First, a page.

Gunshot wounds are rare in Korea, but they have tended to increase recently. We experienced an interesting case of penetrating gunshot injuries to the cervical spine with migration the fragments of the bullet within the dural sac of the cervical spine,so discuss the pathomechanics, treatment and complications of gunshot wounds to the spine and present a review of the literature. A 38-year-old man who had tried to commit suicide with a gun was admitted to our hospital with a penetrating injury to the anterior neck. the patient had quadriplegia. A Computed tomography (CT) scan and 3-dimensional CT of the spine showed destruction of the left lateral mass and lamina of the 5th cervical vertebra; the bullet and fragments were found at the level of the 5th cervical vertebra. The posterior approach was done. A total laminectomy and removal of the lateral mass of the 5th cervical vertebrae were performed, and bone fragments and pellets were removed from the spinal canal, but an intradurally retained pellets were not totally removed. A dural laceration was noted intraoperatively, and CSF leakage was observed, so dura repair was done watertightly with prolene 6-0. The dura repair site was covered with fibrin glue and Tachocomb(R) Immediately, a lumbar drain was done. Radiographs included a postoperative CT scan and X-rays. The postoperative neurological status of the patient was improved compared with the preoperative neurological status. however, the patients developed symptoms of menigitis. He received lumbar drainage(200~250 cc/day) and ventilator care. After two weeks, panperitonitis due to duodenal ulcer perforation was identified. Finally, the patient died because of sepsis.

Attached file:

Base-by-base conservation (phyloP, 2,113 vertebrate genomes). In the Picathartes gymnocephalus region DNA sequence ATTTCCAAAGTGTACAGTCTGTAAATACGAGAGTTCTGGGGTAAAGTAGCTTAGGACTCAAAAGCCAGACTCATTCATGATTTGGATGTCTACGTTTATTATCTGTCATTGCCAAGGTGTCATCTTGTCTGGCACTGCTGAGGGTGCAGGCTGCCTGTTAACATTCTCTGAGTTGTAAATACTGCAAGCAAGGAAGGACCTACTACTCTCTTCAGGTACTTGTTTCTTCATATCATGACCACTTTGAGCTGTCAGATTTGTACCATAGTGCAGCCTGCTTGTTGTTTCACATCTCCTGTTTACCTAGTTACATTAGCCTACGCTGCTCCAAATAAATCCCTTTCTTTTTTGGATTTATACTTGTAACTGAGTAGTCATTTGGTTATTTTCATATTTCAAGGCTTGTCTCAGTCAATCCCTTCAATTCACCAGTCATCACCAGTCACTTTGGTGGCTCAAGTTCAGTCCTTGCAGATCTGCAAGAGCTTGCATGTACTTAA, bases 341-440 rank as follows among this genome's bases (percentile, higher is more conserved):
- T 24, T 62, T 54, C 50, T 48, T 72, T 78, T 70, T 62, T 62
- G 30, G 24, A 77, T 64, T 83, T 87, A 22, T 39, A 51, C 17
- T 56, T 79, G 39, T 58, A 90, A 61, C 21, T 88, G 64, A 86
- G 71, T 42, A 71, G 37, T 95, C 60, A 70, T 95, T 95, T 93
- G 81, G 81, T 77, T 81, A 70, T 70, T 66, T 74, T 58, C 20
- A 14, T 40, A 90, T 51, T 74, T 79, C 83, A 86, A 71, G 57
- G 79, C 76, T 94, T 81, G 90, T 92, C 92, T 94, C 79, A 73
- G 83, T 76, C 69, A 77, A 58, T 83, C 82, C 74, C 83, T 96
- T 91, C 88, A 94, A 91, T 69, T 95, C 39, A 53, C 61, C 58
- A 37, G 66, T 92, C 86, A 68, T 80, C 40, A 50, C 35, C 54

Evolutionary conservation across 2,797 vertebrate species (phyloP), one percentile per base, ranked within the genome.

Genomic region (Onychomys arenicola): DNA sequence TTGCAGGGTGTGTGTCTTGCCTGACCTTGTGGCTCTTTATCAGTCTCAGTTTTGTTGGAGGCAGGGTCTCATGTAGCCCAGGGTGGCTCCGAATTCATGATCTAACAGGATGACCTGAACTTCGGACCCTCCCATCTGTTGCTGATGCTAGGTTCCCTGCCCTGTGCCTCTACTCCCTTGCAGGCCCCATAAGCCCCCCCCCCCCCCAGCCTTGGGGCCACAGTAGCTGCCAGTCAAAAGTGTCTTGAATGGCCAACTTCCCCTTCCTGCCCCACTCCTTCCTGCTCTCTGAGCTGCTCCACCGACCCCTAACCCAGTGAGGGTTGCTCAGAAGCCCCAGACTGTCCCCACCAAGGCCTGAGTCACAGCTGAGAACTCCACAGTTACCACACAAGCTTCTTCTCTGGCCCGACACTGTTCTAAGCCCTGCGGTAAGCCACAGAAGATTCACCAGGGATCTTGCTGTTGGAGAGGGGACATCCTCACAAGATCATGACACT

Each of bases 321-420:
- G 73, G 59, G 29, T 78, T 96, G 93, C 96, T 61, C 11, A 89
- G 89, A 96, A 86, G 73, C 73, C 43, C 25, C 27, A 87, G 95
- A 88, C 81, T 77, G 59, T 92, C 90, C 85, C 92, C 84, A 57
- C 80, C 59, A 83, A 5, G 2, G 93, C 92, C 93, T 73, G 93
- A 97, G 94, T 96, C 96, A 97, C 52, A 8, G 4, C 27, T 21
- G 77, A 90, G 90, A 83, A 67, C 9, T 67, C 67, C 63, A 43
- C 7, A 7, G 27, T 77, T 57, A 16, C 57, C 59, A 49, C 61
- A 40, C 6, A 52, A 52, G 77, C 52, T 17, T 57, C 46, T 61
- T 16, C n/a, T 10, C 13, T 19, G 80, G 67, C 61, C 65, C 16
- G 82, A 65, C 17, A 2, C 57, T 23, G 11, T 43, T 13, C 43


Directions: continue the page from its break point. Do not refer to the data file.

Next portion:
Summary
Analysis of Surgical Treatment and Factor Related to Closed Reduction Failure for Patients with Traumatically Locked Facets of the Subaxial Cervical Spine
Sung Hwa Paeng
J Korean Soc Traumatol. 2012;25(1):7-16.
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AbstractAbstract PDF
PURPOSE
Cervical dislocations with locked facets account for more than 50% of all cervical injuries. Thus, investigating a suitable management of cervical locked facets is important. This study examined factors of close reduction failure in traumatically locked facets of the subaxial cervical spine patients to determine suitable surgical management.
METHODS
We retrospectively analyzed of the case histories of 28 patients with unilateral/bilateral cervical locked facets from Nov. 2004 to Dec. 2010. Based on MRI evaluation of disc status at the injury level, we found unilateral dislocations in 9 cases, and bilateral dislocations in 19 cases, The patients were investigated for neurologic recovery, closed reduction rate, factors of the close reduction barrier, fusion rate and period, spinal alignment, and complications.
RESULTS
The closed reduction failed in 23(82%) patients. Disc herniation was an obstacle to closed reduction (p=0.015) and was more frequent in cases involving a unilateral dislocation (p=0.041). The pedicle or facet fracture was another factor, although some patients showed aggravation of neurologic symptoms, most patients had improved by the last follow up. The kyphotic angle were statistically significant (p=0.043). Sixs patient underwent anterior decompression/fusion, and 15 patients underwent circumferential fusion, and 7 patients underwent posterior fusion. All patients were fused at 3 months after surgery. The complications were 1 case of CSF leakage and 1 case of esphageal fistula, 1 case of infection.
CONCLUSION
We recommend closed reduction be performed as soon as possible after injury to maximize the potential for neurological recovery. Patients fot whom closed reduction of the cervical locked facets have a higher incidence of anatomic obstacles to reduction, including facet fractures and disc herniation. Immediate direct open anterior reduction or circumferential fixation/fusion of locked cervical facets is recommended as a treatment of choice for traumatic locked cervical facet patients after closed reduction failure.
Summary

J Trauma Inj : Journal of Trauma and Injury